If we are to connect with this planet in life-enabling ways, we must learn to love one another. If we are to connect with ont another in mutually life-enabling ways, we must open ourselves to the sensory experiences our movement through nature provides” (8-9).
The challenge was clear. To be the dancer and writer I wanted to be, inspired by nature to move, I would need to cultivate relationships with the humans in my life. In this task, the farm was its own character and catalyst, providing us with the opportunity—by making it necessary—to learn what love can be.
In the book, our experiences on the farm form the narrative arc for each chapter, within which the challenges of nurturing relationships unfold.
PHILOSOPHY. The stress of living on the farm was significant. So much was such a mess, and so new. The pressure on my primary relationships opened tiny cracks of unhappiness that were not easily healed.
I found myself at an impasse. So much relationship advice is addressed to individuals, written for individuals, assuming that we are all individuals, who need to compete, compromise, and sacrifice our way to happiness. Yet this vision of the human contrast sharply with the ecological, relational vision I was coming to appreciate as necessary for the health and well being of our planet—and for my art. How were we to create an earth-friendly family?
My fourth son, Kai, gave me a clue. Age two at the time, he whizzed a toy truck at his older sister, Kyra, nearly missing her ear. Though I was ready to explode in a chorus of “no’s!” something stopped me, and the idea of an impulse to connect popped into mind. As I write, remembering the moment:
“Kai is not upset or vengeful. He is not trying to tease or annoy or frustrate. He is just doing with his toy what he sees me do with a washcloth into the sink, or what Jordan does with a ball. He is feeling the thrill of releasing matter into space. He wants this pleasure, and he wants to share this pleasure with this sister. Look! I can do it too! He wants above all to connect. He wants the glee of it, the shared laughter of it, the surge of white-hot vitality. I am alive! Don’t we all?” (177)
In that instant, I began to wonder: what if we humans are nothing more or less than an impulse to connect, born to live in love as the condition that enables our best becoming? What if we are who we are by virtue of the relationships we create with those who support our living?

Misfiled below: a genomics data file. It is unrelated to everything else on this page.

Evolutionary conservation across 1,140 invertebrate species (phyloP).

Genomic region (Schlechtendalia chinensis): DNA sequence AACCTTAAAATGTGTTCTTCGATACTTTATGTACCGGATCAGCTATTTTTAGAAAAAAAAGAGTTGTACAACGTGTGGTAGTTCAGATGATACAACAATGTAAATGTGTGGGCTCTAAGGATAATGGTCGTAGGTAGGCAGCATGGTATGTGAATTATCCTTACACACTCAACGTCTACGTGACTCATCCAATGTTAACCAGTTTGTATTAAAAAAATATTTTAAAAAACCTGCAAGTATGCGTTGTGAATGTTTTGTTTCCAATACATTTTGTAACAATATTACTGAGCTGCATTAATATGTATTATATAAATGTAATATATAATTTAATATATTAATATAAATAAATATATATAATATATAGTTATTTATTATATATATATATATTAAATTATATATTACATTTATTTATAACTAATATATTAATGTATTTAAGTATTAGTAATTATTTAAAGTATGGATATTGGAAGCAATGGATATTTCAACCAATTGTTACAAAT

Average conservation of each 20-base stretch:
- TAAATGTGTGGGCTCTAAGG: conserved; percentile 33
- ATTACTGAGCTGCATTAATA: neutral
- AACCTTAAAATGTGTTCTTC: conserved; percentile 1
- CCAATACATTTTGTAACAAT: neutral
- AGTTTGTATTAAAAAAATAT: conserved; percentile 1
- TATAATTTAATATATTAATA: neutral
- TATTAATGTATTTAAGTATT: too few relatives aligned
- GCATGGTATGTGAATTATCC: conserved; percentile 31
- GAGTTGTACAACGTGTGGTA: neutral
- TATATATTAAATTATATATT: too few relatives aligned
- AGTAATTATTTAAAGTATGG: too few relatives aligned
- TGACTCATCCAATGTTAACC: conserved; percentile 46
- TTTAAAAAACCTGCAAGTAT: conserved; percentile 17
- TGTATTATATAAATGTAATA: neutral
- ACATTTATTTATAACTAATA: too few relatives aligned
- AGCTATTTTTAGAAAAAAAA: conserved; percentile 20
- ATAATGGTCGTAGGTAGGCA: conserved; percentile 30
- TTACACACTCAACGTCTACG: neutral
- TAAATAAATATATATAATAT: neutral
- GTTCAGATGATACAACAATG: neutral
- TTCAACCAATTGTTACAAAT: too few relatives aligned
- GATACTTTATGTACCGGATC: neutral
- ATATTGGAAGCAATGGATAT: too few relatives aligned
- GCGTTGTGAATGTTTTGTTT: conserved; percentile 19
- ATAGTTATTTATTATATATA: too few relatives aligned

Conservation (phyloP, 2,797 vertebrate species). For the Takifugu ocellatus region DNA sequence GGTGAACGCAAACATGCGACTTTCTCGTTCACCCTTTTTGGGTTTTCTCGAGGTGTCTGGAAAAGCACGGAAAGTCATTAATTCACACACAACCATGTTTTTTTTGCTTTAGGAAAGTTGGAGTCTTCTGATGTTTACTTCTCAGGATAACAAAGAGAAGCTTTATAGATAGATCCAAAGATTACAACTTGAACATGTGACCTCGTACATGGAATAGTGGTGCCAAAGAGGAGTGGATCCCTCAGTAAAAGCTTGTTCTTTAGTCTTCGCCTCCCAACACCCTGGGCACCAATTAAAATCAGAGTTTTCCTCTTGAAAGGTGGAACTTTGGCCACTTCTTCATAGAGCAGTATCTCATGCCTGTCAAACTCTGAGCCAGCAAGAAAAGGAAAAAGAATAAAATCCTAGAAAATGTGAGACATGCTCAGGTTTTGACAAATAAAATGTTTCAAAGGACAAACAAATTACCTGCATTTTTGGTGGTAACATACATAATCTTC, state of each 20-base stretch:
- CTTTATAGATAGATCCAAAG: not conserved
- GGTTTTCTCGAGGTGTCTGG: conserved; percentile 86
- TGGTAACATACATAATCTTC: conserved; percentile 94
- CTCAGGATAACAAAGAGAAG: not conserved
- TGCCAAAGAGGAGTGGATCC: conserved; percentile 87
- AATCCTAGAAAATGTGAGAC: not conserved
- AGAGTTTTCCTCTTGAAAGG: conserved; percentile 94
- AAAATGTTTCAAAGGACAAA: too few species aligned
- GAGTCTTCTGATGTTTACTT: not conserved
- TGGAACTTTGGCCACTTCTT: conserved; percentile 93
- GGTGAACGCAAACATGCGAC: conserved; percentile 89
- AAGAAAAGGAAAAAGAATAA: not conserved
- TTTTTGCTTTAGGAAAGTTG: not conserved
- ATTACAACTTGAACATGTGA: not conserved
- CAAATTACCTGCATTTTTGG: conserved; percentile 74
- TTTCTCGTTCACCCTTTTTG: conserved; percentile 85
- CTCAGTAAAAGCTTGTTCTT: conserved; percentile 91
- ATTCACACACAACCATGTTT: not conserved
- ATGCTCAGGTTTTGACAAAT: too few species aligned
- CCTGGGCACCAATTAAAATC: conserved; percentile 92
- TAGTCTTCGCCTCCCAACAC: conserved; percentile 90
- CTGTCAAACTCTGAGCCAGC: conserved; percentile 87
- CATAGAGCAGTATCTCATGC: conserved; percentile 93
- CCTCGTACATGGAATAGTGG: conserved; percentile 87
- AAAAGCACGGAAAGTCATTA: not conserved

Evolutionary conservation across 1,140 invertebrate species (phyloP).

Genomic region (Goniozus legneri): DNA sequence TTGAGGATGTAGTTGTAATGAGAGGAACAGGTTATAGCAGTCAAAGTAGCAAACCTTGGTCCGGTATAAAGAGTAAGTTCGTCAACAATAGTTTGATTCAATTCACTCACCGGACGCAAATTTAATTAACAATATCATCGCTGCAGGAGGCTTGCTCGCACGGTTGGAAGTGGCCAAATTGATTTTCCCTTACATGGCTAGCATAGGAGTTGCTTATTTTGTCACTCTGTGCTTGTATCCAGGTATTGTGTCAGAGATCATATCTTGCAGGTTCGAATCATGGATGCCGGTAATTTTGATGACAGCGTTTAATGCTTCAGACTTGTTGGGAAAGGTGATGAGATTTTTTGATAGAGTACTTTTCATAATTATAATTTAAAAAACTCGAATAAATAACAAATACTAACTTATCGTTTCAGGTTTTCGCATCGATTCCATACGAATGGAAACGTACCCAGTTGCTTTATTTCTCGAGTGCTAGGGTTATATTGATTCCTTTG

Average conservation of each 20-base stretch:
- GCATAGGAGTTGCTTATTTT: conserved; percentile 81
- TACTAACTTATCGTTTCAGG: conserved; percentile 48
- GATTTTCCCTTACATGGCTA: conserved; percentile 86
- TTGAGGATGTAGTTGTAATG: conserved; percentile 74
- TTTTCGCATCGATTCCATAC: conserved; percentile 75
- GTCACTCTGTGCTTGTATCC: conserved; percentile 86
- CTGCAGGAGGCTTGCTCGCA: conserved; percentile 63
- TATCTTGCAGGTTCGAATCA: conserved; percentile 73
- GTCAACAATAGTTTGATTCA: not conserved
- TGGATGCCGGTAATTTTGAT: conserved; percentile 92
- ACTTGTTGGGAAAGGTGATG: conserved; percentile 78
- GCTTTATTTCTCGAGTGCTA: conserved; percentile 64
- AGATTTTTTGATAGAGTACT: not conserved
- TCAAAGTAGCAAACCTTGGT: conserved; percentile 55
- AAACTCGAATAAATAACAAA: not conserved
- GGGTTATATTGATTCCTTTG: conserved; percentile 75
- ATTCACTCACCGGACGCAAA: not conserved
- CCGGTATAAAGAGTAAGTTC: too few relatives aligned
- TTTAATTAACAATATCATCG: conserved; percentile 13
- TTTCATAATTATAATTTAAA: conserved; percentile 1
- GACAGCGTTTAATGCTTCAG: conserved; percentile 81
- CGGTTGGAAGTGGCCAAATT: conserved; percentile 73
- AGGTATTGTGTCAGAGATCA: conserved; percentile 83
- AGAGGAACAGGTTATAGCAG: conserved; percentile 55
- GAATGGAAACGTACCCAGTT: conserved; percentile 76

I started to think about each human in my life, including myself, as an impulse to connect. Everything shifted.
For one, I saw that the challenges of our relationships to parents, partners, and progeny are all bodily. In so far as we succeed in connecting with these people, our bodies do and must change. We grow independent; we bond; we extend ourselves in space and time. As a result, the moves we make to establish and nurture that connection must also change—and just at that point when we think we finally have it all right. For we are not who we think we are.
Further, I realized that the need to keep evolving registers as those familiar, unwelcome feelings of irritation, displeasure, disappointment, boredom, frustration and the rest. When suffering such feelings, it is easy to think that the relationship is a problem and that the best way through is either to shut down or ship out.
Yet once we realize that it is our impulse to connect with this person—our desire to connect more deeply in more fulfilling ways with this person—that is causing us to feel these feelings, we are more able to act in ways that align with what we most want: that connection.
Family Planting demonstrates this dynamic again and again. In relationships with parents, partner, and progeny, I narrate those moments in which I learned to recognize, affirm, and move with my own impulse to connect, when experiencing my own aversive emotions or those of another. Each time, I struggle to find a way through that gets me what I want—more love!
MOVEMENT. In the course of narrating these encounters, Family Planting offers a final unique twist: I demonstrate how practices of bodily movement can help us find in ourselves the freedom to discern and move with the impulses to connect arising in ourselves and in others.
In some sense, this is the book’s most unique offering: the path to better relationships with each other and the natural world lies in cultivating a greater sensory awareness of the movement in and of our bodily selves. As I write:
“We humans can’t stop moving; we can’t stop creating relationships; we can’t stop wanting to connect with what will enable us to unfold who we are and to give what we have to give. The question is simply how” (208)
Family Planting offers an answer: an earth-friendly vision of what love can be, and an account of the sensory awareness that makes it true.